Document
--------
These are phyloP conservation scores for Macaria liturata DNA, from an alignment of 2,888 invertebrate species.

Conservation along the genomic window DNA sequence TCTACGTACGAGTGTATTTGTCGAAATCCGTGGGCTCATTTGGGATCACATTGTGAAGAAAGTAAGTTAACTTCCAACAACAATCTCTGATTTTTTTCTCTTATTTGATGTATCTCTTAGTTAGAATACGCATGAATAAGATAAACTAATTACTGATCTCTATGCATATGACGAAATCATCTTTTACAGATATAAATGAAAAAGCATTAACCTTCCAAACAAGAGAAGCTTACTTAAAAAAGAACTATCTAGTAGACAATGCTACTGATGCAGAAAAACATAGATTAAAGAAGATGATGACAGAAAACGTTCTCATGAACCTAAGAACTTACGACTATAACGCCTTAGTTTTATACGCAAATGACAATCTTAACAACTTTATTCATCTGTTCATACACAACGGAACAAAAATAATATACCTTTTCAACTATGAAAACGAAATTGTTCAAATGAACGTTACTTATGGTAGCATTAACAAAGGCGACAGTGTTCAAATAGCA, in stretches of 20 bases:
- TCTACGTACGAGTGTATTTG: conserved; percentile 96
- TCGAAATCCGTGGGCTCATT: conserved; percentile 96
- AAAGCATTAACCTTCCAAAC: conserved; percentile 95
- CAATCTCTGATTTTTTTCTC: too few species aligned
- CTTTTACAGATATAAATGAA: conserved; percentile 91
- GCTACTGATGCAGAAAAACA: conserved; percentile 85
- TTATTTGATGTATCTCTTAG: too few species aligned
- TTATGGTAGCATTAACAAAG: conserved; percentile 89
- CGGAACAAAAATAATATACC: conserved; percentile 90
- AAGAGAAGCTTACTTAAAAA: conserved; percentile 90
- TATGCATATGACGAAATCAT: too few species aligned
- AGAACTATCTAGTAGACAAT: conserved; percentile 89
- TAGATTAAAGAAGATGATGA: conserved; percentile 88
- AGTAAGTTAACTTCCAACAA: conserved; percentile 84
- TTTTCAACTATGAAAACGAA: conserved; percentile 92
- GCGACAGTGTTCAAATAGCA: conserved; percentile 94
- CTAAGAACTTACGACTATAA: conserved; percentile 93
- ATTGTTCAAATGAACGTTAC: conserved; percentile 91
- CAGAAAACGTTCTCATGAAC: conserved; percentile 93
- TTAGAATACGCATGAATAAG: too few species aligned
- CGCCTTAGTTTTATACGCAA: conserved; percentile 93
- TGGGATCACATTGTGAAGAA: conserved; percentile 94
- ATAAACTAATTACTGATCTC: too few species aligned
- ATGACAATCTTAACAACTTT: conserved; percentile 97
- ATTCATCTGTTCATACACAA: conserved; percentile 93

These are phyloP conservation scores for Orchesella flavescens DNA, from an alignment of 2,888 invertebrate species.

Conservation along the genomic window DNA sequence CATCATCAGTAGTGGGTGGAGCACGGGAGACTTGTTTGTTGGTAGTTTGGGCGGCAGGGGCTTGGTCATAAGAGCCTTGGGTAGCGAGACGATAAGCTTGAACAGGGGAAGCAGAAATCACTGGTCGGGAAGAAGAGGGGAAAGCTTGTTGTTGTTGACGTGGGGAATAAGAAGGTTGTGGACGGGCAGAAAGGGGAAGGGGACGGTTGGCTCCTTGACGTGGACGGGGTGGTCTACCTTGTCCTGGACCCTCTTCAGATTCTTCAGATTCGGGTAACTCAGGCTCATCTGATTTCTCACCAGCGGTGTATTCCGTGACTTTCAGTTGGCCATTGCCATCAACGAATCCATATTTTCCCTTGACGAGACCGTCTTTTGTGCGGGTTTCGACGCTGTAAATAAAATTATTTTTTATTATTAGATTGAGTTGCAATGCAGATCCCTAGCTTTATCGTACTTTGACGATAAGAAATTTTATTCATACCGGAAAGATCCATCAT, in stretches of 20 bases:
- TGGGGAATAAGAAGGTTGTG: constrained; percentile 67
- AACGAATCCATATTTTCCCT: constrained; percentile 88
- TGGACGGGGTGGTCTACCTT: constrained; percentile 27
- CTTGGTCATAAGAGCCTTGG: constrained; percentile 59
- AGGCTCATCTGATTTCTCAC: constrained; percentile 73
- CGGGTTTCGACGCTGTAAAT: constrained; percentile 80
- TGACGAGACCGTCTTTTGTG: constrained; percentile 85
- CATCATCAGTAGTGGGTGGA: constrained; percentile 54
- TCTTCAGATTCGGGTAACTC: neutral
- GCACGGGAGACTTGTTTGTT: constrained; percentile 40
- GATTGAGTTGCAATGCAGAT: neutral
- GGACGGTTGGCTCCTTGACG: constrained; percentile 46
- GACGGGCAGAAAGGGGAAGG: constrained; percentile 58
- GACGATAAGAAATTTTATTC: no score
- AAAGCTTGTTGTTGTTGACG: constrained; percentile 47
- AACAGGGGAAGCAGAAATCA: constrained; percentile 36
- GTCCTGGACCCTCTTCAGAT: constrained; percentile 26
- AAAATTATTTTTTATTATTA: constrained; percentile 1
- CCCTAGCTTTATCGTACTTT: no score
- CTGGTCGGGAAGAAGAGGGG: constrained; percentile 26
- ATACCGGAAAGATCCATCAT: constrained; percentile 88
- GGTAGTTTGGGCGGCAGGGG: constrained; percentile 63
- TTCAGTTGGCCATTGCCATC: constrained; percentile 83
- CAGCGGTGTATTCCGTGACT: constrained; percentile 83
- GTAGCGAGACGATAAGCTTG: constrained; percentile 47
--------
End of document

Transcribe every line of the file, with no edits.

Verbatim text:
These are phyloP conservation scores for Macaria liturata DNA, from an alignment of 2,888 invertebrate species.

Conservation along the genomic window DNA sequence TCTACGTACGAGTGTATTTGTCGAAATCCGTGGGCTCATTTGGGATCACATTGTGAAGAAAGTAAGTTAACTTCCAACAACAATCTCTGATTTTTTTCTCTTATTTGATGTATCTCTTAGTTAGAATACGCATGAATAAGATAAACTAATTACTGATCTCTATGCATATGACGAAATCATCTTTTACAGATATAAATGAAAAAGCATTAACCTTCCAAACAAGAGAAGCTTACTTAAAAAAGAACTATCTAGTAGACAATGCTACTGATGCAGAAAAACATAGATTAAAGAAGATGATGACAGAAAACGTTCTCATGAACCTAAGAACTTACGACTATAACGCCTTAGTTTTATACGCAAATGACAATCTTAACAACTTTATTCATCTGTTCATACACAACGGAACAAAAATAATATACCTTTTCAACTATGAAAACGAAATTGTTCAAATGAACGTTACTTATGGTAGCATTAACAAAGGCGACAGTGTTCAAATAGCA, in stretches of 20 bases:
- TCTACGTACGAGTGTATTTG: conserved; percentile 96
- TCGAAATCCGTGGGCTCATT: conserved; percentile 96
- AAAGCATTAACCTTCCAAAC: conserved; percentile 95
- CAATCTCTGATTTTTTTCTC: too few species aligned
- CTTTTACAGATATAAATGAA: conserved; percentile 91
- GCTACTGATGCAGAAAAACA: conserved; percentile 85
- TTATTTGATGTATCTCTTAG: too few species aligned
- TTATGGTAGCATTAACAAAG: conserved; percentile 89
- CGGAACAAAAATAATATACC: conserved; percentile 90
- AAGAGAAGCTTACTTAAAAA: conserved; percentile 90
- TATGCATATGACGAAATCAT: too few species aligned
- AGAACTATCTAGTAGACAAT: conserved; percentile 89
- TAGATTAAAGAAGATGATGA: conserved; percentile 88
- AGTAAGTTAACTTCCAACAA: conserved; percentile 84
- TTTTCAACTATGAAAACGAA: conserved; percentile 92
- GCGACAGTGTTCAAATAGCA: conserved; percentile 94
- CTAAGAACTTACGACTATAA: conserved; percentile 93
- ATTGTTCAAATGAACGTTAC: conserved; percentile 91
- CAGAAAACGTTCTCATGAAC: conserved; percentile 93
- TTAGAATACGCATGAATAAG: too few species aligned
- CGCCTTAGTTTTATACGCAA: conserved; percentile 93
- TGGGATCACATTGTGAAGAA: conserved; percentile 94
- ATAAACTAATTACTGATCTC: too few species aligned
- ATGACAATCTTAACAACTTT: conserved; percentile 97
- ATTCATCTGTTCATACACAA: conserved; percentile 93

These are phyloP conservation scores for Orchesella flavescens DNA, from an alignment of 2,888 invertebrate species.

Conservation along the genomic window DNA sequence CATCATCAGTAGTGGGTGGAGCACGGGAGACTTGTTTGTTGGTAGTTTGGGCGGCAGGGGCTTGGTCATAAGAGCCTTGGGTAGCGAGACGATAAGCTTGAACAGGGGAAGCAGAAATCACTGGTCGGGAAGAAGAGGGGAAAGCTTGTTGTTGTTGACGTGGGGAATAAGAAGGTTGTGGACGGGCAGAAAGGGGAAGGGGACGGTTGGCTCCTTGACGTGGACGGGGTGGTCTACCTTGTCCTGGACCCTCTTCAGATTCTTCAGATTCGGGTAACTCAGGCTCATCTGATTTCTCACCAGCGGTGTATTCCGTGACTTTCAGTTGGCCATTGCCATCAACGAATCCATATTTTCCCTTGACGAGACCGTCTTTTGTGCGGGTTTCGACGCTGTAAATAAAATTATTTTTTATTATTAGATTGAGTTGCAATGCAGATCCCTAGCTTTATCGTACTTTGACGATAAGAAATTTTATTCATACCGGAAAGATCCATCAT, in stretches of 20 bases:
- TGGGGAATAAGAAGGTTGTG: constrained; percentile 67
- AACGAATCCATATTTTCCCT: constrained; percentile 88
- TGGACGGGGTGGTCTACCTT: constrained; percentile 27
- CTTGGTCATAAGAGCCTTGG: constrained; percentile 59
- AGGCTCATCTGATTTCTCAC: constrained; percentile 73
- CGGGTTTCGACGCTGTAAAT: constrained; percentile 80
- TGACGAGACCGTCTTTTGTG: constrained; percentile 85
- CATCATCAGTAGTGGGTGGA: constrained; percentile 54
- TCTTCAGATTCGGGTAACTC: neutral
- GCACGGGAGACTTGTTTGTT: constrained; percentile 40
- GATTGAGTTGCAATGCAGAT: neutral
- GGACGGTTGGCTCCTTGACG: constrained; percentile 46
- GACGGGCAGAAAGGGGAAGG: constrained; percentile 58
- GACGATAAGAAATTTTATTC: no score
- AAAGCTTGTTGTTGTTGACG: constrained; percentile 47
- AACAGGGGAAGCAGAAATCA: constrained; percentile 36
- GTCCTGGACCCTCTTCAGAT: constrained; percentile 26
- AAAATTATTTTTTATTATTA: constrained; percentile 1
- CCCTAGCTTTATCGTACTTT: no score
- CTGGTCGGGAAGAAGAGGGG: constrained; percentile 26
- ATACCGGAAAGATCCATCAT: constrained; percentile 88
- GGTAGTTTGGGCGGCAGGGG: constrained; percentile 63
- TTCAGTTGGCCATTGCCATC: constrained; percentile 83
- CAGCGGTGTATTCCGTGACT: constrained; percentile 83
- GTAGCGAGACGATAAGCTTG: constrained; percentile 47